Disclaimer : You know the drill...I own nothing, only my sinister view of the world :) and some caracters, and the story, and the idea behind it...The rest, I borrowed it :) and hope they don‘t sue me...

Background : Well, this really is the continuation of another novel, so it would be advisable to read that one first. For those of you stubborn enough not to do so, here‘s a lil‘ summary :

DS9 is still under occupation. The minefield is down, but the Prophets ridded the Federation of the Dominion reinforcements. Oh, yeah, perhaps the most important thing is that Voyager has returned to the Alpha Quadrant. Paris, Tuvok, Data and Crusher are on some sort of special mission for the Federation.

Voyager and Enterprise-E have fought in the battle with the Defiant. When things were running badly indeed for the Feds, some ‚old friends‘ appeared.

And now the Continuation...

Author‘s Note : Again, I have to apologize to all the P/Tlers out there. This one, I‘m afraid, is not really a P/T story either. Perhaps towards the End, but I dunno. But I think there will be plenty of feelings in this one, in other words, perhaps it will get a bit sappy. Or perhaps not. Well, last time we left Picard, hanging out with Sela (I hope you remember her), and Paris being hung out by some Cardassian lunatic. Well, lets see what I got for you this time. :)

Feedback will be appreciated, enshrined, and carefully read! Feel free to write. You liked it? You hated it? You survived it? Tell me about it :) Everything, from praise to scorn, goes to: rollic@internet.lu

Dedicated to Gene Roddenberry, for having invented Star Trek and making us believe in a better future, as always, and to William H. Keith jr. and Micheal A. Stackpole, some of my favourite authors. Oh, yeah, and to Terry Pratchett, my actual (!) favourite author. Also I would like to thank William Shakespeare, who helped me greatly in my last effort, even if he doesn‘t know it...and to the many poets who will appear in this one...As well I would like to apologize to all those who can‘t stand poems and whom I will bother with lots of them...this time and forever and ever :)

« Five hundred years ago, before the sailing-ship pioneers ventured into great waters, the oceans were an empty space, the only area of the world‘s surface in which men did not deploy military force against each other. In a future war, the oceans might appear empty again, swept clear both of merchant traffic and of the navies which have sought so long to protect it against predators. Yet the oceans‘ emptiness will be illusory, for in the deeps new navies of submarine warships, great and small, will be exacting from each other the price of admirality. »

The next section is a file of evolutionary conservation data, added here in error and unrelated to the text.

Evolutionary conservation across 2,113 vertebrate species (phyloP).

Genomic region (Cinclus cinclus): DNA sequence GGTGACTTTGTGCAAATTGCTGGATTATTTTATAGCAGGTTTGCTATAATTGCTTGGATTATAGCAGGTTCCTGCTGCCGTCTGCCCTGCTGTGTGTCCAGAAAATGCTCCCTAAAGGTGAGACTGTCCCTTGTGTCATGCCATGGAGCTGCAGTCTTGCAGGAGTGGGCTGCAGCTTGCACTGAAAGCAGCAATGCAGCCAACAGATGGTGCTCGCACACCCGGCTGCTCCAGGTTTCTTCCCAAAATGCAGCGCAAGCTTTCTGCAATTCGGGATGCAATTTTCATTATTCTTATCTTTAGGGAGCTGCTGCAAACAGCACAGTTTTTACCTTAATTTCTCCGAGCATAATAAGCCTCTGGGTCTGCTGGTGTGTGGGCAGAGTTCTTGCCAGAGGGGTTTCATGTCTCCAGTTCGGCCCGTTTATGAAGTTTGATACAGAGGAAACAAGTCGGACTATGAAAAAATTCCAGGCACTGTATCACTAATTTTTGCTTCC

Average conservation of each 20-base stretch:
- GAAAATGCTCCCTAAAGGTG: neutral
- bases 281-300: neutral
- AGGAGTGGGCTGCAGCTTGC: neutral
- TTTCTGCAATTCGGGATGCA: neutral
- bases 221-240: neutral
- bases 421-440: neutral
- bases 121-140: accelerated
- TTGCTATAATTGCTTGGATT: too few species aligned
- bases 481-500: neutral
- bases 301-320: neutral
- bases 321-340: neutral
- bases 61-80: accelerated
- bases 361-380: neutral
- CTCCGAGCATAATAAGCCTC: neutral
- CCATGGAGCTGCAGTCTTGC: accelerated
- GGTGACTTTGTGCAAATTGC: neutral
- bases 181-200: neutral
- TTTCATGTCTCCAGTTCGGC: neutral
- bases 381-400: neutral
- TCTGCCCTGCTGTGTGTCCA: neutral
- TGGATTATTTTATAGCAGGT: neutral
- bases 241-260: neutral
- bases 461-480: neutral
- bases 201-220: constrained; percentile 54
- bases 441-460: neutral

John Keegan.

The Price of Admirality
By ChrisTR

« No, great king :I come to thee for charitable license,
That we may wander o‘er this bloody field
To book our dead, and then to bury them ;
To sort out nobles from our common men,
For many of our princes, -woe the while !-
Lie drown‘d and soak‘d in mercenary blood ;
So do our vulgar drench their peasant limbs
In blood of princes.
O give us leave great king,
To view the field in safety, and dispose
Of their dead bodies. »
William Shakespeare, Henry V.

Part 1 - Aftermath

The stars sprinkled faintly, like small pin-pricks, distributed among the dark coat of night.

Between them, outside in the void, the once-proud remains of far too many Starships floated through space, lifeless, dark. The traces of the long battle they had fought, clearly visible on their hulls, the wrecks slowly moved among the stars.

The ghostly scene was intensified by small glimmers of light, appearing every now and then, partially hidden by the remains of the wrecks‘ outer hulls.

Jean-Luc Picard silently watched the scene displayed on Enterprise‘s view-screen. The same, hollow feeling gripped him, that had taken control of him almost 8 years before. The same emotitions spilled over him, that had overwhelmed him when he had seen the battlefield of Wolf359, after StarFleet‘s defeat by the Borg, and after the war. Only this time, the losses were heavier. Much heavier. When he saw the dreadfull silhouette of a Romulan Warbird moving between the dead, he gulped nervously.

Who‘d have thought that the Federation might receive help from that source?

The Warbird moved towards them, dodging the debris crossing their paths. Jean-Luc noticed some green-coloured pieces floating in front of the two ships.

The Romulans had gotten their shares, as well.